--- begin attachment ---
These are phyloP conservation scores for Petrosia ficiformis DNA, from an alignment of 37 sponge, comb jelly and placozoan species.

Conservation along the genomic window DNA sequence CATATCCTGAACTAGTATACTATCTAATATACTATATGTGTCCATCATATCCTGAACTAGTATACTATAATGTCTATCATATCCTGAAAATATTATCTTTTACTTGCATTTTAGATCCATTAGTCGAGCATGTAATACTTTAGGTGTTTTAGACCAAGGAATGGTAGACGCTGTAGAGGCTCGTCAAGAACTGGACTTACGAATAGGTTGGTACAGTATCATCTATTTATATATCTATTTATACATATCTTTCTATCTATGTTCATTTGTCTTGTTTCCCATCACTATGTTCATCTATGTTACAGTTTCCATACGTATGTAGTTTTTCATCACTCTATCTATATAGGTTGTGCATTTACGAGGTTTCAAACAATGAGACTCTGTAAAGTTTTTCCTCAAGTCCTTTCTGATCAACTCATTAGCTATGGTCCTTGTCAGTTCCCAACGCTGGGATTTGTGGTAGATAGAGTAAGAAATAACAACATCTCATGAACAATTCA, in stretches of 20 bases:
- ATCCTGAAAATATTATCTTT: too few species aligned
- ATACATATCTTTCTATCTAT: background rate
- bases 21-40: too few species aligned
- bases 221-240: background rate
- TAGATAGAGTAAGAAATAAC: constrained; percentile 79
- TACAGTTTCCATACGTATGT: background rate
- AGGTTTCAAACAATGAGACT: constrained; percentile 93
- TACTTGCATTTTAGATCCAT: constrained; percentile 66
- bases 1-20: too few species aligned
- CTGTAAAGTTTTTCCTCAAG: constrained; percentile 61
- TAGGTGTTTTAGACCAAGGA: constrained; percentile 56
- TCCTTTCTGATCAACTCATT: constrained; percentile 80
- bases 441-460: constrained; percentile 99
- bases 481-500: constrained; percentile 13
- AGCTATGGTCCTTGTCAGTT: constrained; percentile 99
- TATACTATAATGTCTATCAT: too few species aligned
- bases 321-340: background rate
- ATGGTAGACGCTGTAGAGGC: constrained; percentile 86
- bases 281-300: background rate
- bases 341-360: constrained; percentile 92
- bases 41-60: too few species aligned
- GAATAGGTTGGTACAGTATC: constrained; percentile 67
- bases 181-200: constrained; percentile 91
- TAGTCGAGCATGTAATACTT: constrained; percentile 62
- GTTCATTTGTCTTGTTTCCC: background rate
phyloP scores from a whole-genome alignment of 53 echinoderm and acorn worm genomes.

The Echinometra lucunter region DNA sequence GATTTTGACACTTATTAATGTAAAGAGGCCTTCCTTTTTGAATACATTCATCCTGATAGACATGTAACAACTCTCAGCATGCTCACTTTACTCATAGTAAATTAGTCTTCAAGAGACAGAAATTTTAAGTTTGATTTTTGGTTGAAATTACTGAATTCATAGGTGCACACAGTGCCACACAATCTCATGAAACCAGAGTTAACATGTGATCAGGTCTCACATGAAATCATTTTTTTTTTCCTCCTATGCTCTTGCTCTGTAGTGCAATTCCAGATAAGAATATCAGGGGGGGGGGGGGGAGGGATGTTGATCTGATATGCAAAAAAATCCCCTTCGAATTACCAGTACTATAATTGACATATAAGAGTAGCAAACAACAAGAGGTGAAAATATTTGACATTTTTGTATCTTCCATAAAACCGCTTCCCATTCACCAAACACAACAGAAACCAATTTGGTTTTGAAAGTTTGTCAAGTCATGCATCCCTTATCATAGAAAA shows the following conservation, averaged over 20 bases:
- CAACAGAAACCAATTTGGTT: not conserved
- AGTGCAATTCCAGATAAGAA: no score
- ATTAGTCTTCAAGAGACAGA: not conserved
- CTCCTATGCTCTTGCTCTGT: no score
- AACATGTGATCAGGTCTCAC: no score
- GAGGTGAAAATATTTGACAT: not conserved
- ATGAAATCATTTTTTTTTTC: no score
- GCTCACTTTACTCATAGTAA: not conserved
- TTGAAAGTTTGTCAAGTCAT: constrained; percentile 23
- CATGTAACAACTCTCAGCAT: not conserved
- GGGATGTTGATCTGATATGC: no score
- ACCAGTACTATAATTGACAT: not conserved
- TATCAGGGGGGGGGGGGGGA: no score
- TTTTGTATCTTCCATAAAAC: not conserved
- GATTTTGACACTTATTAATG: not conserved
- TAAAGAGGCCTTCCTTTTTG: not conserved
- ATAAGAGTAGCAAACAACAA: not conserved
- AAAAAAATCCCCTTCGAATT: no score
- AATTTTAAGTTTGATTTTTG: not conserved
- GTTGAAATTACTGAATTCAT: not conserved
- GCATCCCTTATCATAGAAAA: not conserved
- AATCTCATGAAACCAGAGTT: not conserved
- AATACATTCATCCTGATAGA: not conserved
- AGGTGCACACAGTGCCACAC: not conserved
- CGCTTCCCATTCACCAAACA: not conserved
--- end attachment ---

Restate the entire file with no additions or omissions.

These are phyloP conservation scores for Petrosia ficiformis DNA, from an alignment of 37 sponge, comb jelly and placozoan species.

Conservation along the genomic window DNA sequence CATATCCTGAACTAGTATACTATCTAATATACTATATGTGTCCATCATATCCTGAACTAGTATACTATAATGTCTATCATATCCTGAAAATATTATCTTTTACTTGCATTTTAGATCCATTAGTCGAGCATGTAATACTTTAGGTGTTTTAGACCAAGGAATGGTAGACGCTGTAGAGGCTCGTCAAGAACTGGACTTACGAATAGGTTGGTACAGTATCATCTATTTATATATCTATTTATACATATCTTTCTATCTATGTTCATTTGTCTTGTTTCCCATCACTATGTTCATCTATGTTACAGTTTCCATACGTATGTAGTTTTTCATCACTCTATCTATATAGGTTGTGCATTTACGAGGTTTCAAACAATGAGACTCTGTAAAGTTTTTCCTCAAGTCCTTTCTGATCAACTCATTAGCTATGGTCCTTGTCAGTTCCCAACGCTGGGATTTGTGGTAGATAGAGTAAGAAATAACAACATCTCATGAACAATTCA, in stretches of 20 bases:
- ATCCTGAAAATATTATCTTT: too few species aligned
- ATACATATCTTTCTATCTAT: background rate
- bases 21-40: too few species aligned
- bases 221-240: background rate
- TAGATAGAGTAAGAAATAAC: constrained; percentile 79
- TACAGTTTCCATACGTATGT: background rate
- AGGTTTCAAACAATGAGACT: constrained; percentile 93
- TACTTGCATTTTAGATCCAT: constrained; percentile 66
- bases 1-20: too few species aligned
- CTGTAAAGTTTTTCCTCAAG: constrained; percentile 61
- TAGGTGTTTTAGACCAAGGA: constrained; percentile 56
- TCCTTTCTGATCAACTCATT: constrained; percentile 80
- bases 441-460: constrained; percentile 99
- bases 481-500: constrained; percentile 13
- AGCTATGGTCCTTGTCAGTT: constrained; percentile 99
- TATACTATAATGTCTATCAT: too few species aligned
- bases 321-340: background rate
- ATGGTAGACGCTGTAGAGGC: constrained; percentile 86
- bases 281-300: background rate
- bases 341-360: constrained; percentile 92
- bases 41-60: too few species aligned
- GAATAGGTTGGTACAGTATC: constrained; percentile 67
- bases 181-200: constrained; percentile 91
- TAGTCGAGCATGTAATACTT: constrained; percentile 62
- GTTCATTTGTCTTGTTTCCC: background rate
phyloP scores from a whole-genome alignment of 53 echinoderm and acorn worm genomes.

The Echinometra lucunter region DNA sequence GATTTTGACACTTATTAATGTAAAGAGGCCTTCCTTTTTGAATACATTCATCCTGATAGACATGTAACAACTCTCAGCATGCTCACTTTACTCATAGTAAATTAGTCTTCAAGAGACAGAAATTTTAAGTTTGATTTTTGGTTGAAATTACTGAATTCATAGGTGCACACAGTGCCACACAATCTCATGAAACCAGAGTTAACATGTGATCAGGTCTCACATGAAATCATTTTTTTTTTCCTCCTATGCTCTTGCTCTGTAGTGCAATTCCAGATAAGAATATCAGGGGGGGGGGGGGGAGGGATGTTGATCTGATATGCAAAAAAATCCCCTTCGAATTACCAGTACTATAATTGACATATAAGAGTAGCAAACAACAAGAGGTGAAAATATTTGACATTTTTGTATCTTCCATAAAACCGCTTCCCATTCACCAAACACAACAGAAACCAATTTGGTTTTGAAAGTTTGTCAAGTCATGCATCCCTTATCATAGAAAA shows the following conservation, averaged over 20 bases:
- CAACAGAAACCAATTTGGTT: not conserved
- AGTGCAATTCCAGATAAGAA: no score
- ATTAGTCTTCAAGAGACAGA: not conserved
- CTCCTATGCTCTTGCTCTGT: no score
- AACATGTGATCAGGTCTCAC: no score
- GAGGTGAAAATATTTGACAT: not conserved
- ATGAAATCATTTTTTTTTTC: no score
- GCTCACTTTACTCATAGTAA: not conserved
- TTGAAAGTTTGTCAAGTCAT: constrained; percentile 23
- CATGTAACAACTCTCAGCAT: not conserved
- GGGATGTTGATCTGATATGC: no score
- ACCAGTACTATAATTGACAT: not conserved
- TATCAGGGGGGGGGGGGGGA: no score
- TTTTGTATCTTCCATAAAAC: not conserved
- GATTTTGACACTTATTAATG: not conserved
- TAAAGAGGCCTTCCTTTTTG: not conserved
- ATAAGAGTAGCAAACAACAA: not conserved
- AAAAAAATCCCCTTCGAATT: no score
- AATTTTAAGTTTGATTTTTG: not conserved
- GTTGAAATTACTGAATTCAT: not conserved
- GCATCCCTTATCATAGAAAA: not conserved
- AATCTCATGAAACCAGAGTT: not conserved
- AATACATTCATCCTGATAGA: not conserved
- AGGTGCACACAGTGCCACAC: not conserved
- CGCTTCCCATTCACCAAACA: not conserved